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If you want to know the latest “latest” news, then visit my blog QuillScripts.  I update regularly so you can read about book signings and art events.

For those who want to read some samples of my writing (including features about Andrew Wyeth), visit my bio web site. Click here

Of all my book  projects (yes there are many),  one  that had been set way back on the back-burner (behind that canning task) is now in being considered by an university press.   I hope to publish by 2018.  What is the book?  It is the revised edition of my popular book, The Story Of Milford Mills, is now in the editing/production stage.

Please follow QuillScripts for updates about the book’s progress.  I will be posting photos like the one showed below.  When I first published the book in 1987, I obtained many of the photos from local residents who had lived through Milford Mill’s demise, caused by the building of Marsh Creek dam project in the early 1970s.  Here’s a wiki account of it:,_Pennsylvania

I’m so glad we were able to interview those residents so many years ago, but I’m also fortunate to uncover more photos at the Chester County Historical Society (CCHS), within walking distance of my home in West Chester, Pa.

James Samuel White's home, between Eagle and Cornog, PA, ca. 1900.
James Samuel White’s home, between Eagle and Cornog, PA, ca. 1900.

Here  is one of my favorite photos I uncovered for the new edition. Little Conestoga is just over the “hill.”  The house still stands near a small bridge but the barn is gone.

From the book coverFormerly long out of print, this fascinating illustrated history tells the story of a town taken by eminent domain to create Marsh Creek State Park near Downingtown, Pa. 

Today thousands of people come to the park,  but see no traces of a valley that was once home to  19th-century industrialists, paper makers, mill owners and even a gangster.  However,  there are few remains including the ruins of a mansion once used as hideout and summer retreat  by  Max “Boo-Boo” Hoff, Al Capone’s Philadelphia “connection.”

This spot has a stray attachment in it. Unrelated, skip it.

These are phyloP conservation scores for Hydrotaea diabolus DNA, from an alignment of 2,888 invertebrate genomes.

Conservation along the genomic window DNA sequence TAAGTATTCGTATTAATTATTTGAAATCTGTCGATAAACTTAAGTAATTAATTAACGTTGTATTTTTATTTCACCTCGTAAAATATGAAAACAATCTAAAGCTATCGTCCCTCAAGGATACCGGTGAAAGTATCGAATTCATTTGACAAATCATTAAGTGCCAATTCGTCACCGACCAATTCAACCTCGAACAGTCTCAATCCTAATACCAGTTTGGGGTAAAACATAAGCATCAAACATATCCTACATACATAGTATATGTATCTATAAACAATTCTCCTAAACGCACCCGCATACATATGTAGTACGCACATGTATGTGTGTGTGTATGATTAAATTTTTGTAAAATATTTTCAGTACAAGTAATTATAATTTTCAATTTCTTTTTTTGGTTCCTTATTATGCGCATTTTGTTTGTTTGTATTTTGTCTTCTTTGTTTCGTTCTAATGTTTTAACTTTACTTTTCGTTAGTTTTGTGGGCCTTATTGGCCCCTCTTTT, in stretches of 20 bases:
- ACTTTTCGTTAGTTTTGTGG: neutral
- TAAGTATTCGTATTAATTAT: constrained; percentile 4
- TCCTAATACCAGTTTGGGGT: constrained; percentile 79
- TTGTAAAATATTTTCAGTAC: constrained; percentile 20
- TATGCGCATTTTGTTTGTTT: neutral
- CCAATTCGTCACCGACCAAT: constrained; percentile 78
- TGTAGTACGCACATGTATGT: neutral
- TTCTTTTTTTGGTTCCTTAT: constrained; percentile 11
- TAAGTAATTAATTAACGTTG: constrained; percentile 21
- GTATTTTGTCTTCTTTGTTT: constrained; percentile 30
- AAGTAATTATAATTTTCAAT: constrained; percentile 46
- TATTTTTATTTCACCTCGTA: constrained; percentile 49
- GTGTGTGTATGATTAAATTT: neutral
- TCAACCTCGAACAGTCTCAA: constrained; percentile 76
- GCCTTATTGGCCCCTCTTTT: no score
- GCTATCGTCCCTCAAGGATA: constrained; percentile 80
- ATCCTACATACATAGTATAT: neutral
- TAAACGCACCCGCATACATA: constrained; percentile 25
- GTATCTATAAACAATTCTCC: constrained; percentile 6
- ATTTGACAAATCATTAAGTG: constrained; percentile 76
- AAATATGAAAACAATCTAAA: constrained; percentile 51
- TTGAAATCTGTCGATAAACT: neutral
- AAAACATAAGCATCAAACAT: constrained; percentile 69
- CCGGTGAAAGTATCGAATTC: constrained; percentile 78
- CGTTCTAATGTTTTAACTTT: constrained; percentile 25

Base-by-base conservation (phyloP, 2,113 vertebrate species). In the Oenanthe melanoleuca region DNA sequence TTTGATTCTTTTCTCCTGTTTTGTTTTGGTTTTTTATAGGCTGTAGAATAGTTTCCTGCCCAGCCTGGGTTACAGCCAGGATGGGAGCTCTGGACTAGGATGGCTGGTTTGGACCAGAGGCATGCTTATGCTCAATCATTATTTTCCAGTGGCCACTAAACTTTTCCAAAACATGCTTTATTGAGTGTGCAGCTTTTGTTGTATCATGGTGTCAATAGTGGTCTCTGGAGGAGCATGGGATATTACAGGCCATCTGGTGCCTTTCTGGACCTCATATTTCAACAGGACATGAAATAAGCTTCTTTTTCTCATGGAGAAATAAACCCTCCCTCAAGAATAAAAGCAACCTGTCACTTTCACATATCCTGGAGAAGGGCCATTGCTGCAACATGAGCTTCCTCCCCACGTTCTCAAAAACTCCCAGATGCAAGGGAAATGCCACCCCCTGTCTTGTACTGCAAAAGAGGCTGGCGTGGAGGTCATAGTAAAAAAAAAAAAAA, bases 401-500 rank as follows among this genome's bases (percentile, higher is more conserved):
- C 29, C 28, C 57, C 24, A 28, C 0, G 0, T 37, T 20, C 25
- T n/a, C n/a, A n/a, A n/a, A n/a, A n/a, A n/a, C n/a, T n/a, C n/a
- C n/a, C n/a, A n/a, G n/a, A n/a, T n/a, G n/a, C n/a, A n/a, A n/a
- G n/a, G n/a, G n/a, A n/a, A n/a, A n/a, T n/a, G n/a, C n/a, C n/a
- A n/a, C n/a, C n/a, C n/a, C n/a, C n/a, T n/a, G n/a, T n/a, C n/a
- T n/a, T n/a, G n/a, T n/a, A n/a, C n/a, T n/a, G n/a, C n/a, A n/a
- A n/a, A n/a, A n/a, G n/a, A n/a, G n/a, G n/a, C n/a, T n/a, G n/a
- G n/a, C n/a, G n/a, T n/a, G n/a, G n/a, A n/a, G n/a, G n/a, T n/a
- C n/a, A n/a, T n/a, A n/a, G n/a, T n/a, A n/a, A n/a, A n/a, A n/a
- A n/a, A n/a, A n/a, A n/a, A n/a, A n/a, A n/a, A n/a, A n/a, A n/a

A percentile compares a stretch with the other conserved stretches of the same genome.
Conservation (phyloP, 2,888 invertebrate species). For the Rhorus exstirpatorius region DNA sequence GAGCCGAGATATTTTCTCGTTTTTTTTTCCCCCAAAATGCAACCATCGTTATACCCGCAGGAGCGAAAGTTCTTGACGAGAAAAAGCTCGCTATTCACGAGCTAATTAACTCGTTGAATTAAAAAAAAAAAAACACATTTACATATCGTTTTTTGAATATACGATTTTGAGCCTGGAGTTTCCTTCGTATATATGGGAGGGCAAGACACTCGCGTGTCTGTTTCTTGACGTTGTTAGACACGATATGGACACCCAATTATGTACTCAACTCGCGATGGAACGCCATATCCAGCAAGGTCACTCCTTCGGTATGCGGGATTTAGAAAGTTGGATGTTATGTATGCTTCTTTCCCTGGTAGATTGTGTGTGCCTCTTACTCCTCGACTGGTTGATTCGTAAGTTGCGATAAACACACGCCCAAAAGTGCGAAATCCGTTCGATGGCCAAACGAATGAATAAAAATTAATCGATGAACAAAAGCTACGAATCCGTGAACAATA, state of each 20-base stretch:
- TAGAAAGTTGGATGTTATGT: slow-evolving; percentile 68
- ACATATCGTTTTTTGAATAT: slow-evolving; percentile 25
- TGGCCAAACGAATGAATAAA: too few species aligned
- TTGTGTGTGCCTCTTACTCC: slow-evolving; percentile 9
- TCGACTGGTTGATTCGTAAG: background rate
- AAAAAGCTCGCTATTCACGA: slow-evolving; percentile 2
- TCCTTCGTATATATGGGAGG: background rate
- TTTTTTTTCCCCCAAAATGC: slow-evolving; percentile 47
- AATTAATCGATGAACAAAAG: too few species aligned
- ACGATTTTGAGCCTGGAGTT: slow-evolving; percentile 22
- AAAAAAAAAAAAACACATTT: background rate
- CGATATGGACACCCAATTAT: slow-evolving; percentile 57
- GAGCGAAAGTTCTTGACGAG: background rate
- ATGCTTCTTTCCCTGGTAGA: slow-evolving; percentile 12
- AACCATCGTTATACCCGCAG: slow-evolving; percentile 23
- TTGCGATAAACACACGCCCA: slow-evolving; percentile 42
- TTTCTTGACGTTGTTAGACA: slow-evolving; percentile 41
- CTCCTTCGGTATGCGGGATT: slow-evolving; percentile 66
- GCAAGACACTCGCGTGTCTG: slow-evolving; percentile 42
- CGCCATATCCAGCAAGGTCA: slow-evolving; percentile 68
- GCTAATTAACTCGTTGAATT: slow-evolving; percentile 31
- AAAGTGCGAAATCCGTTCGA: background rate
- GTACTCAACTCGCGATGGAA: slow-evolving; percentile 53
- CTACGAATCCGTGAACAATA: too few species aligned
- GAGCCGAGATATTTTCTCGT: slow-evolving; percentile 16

In the Works : 

frog book cover

The “Frog Leg Dinner” Book

I am working on illustrated book on the early community of Johnsontown – no, not the Pennsylvania town famous for its 19th century floods.

My subject  – Johnsontown  –  is the historic Italian-American community in East Downingtown, Pa.

My working cover, shown here, focuses on the illustrated history of  an annual event that put Johnsontown on the proverbial map – the Amphibious Order of Frogs’ annual frog dinner.

Here’s a link to some of the coverage the event has received over the years:

The book will include photos of the 80th anniversary of the frog dinner as well as old photos and a detailed  history of the neighborhood (it was first settled by the Irish) including St. Joseph Parish and St. Anthony’s Lodge.

Publication date: December 2018   Questions or to reserve your book:  Please email me.

uptown cover 2

The Latest Walking Tour:

From the press release:

Announcing the publication of the second of three walking tour booklets featuring historic African-American  and Civil War era  sites in West Chester, Pa.

Local author, Catherine Quillman, has spent the last three years giving walking tours of historic sites in West Chester, Pa.  Based on her research, the second of three planned books was recently published  with the help  of a grant from the Leeway Foundation in Philadelphia.

The 91-page illustrated book,  “Walking the “Uptown”:  the historic African-American community of West Chester, Pa.”   offers a rare glimpse into the lives of early black entrepreneurs who operated oyster bars and other small businesses alongside white-owned establishments.

Although it is  designed as a walking tour, comprised of 23 sites, each illustrated with old postcards, vintage photographs and early advertisements, the book can also be used as a scholarly resource.  The book includes an introduction describing such cultural topics as the large number of black “transplants” from the South, their legal battles and their eventual “withdrawing from increasingly hostile social institutions and community,” to quote from the book.

An extensive appendix includes numerous lists of early black residents such as prominent landowners and those involved in West Chester’s anti-slavery activities prior to the Civil War.

The book also documents the childhood homes and related sites of Bayard Rustin, chief organizer of the “I Have A Dream” 1963 march on Washington, DC.


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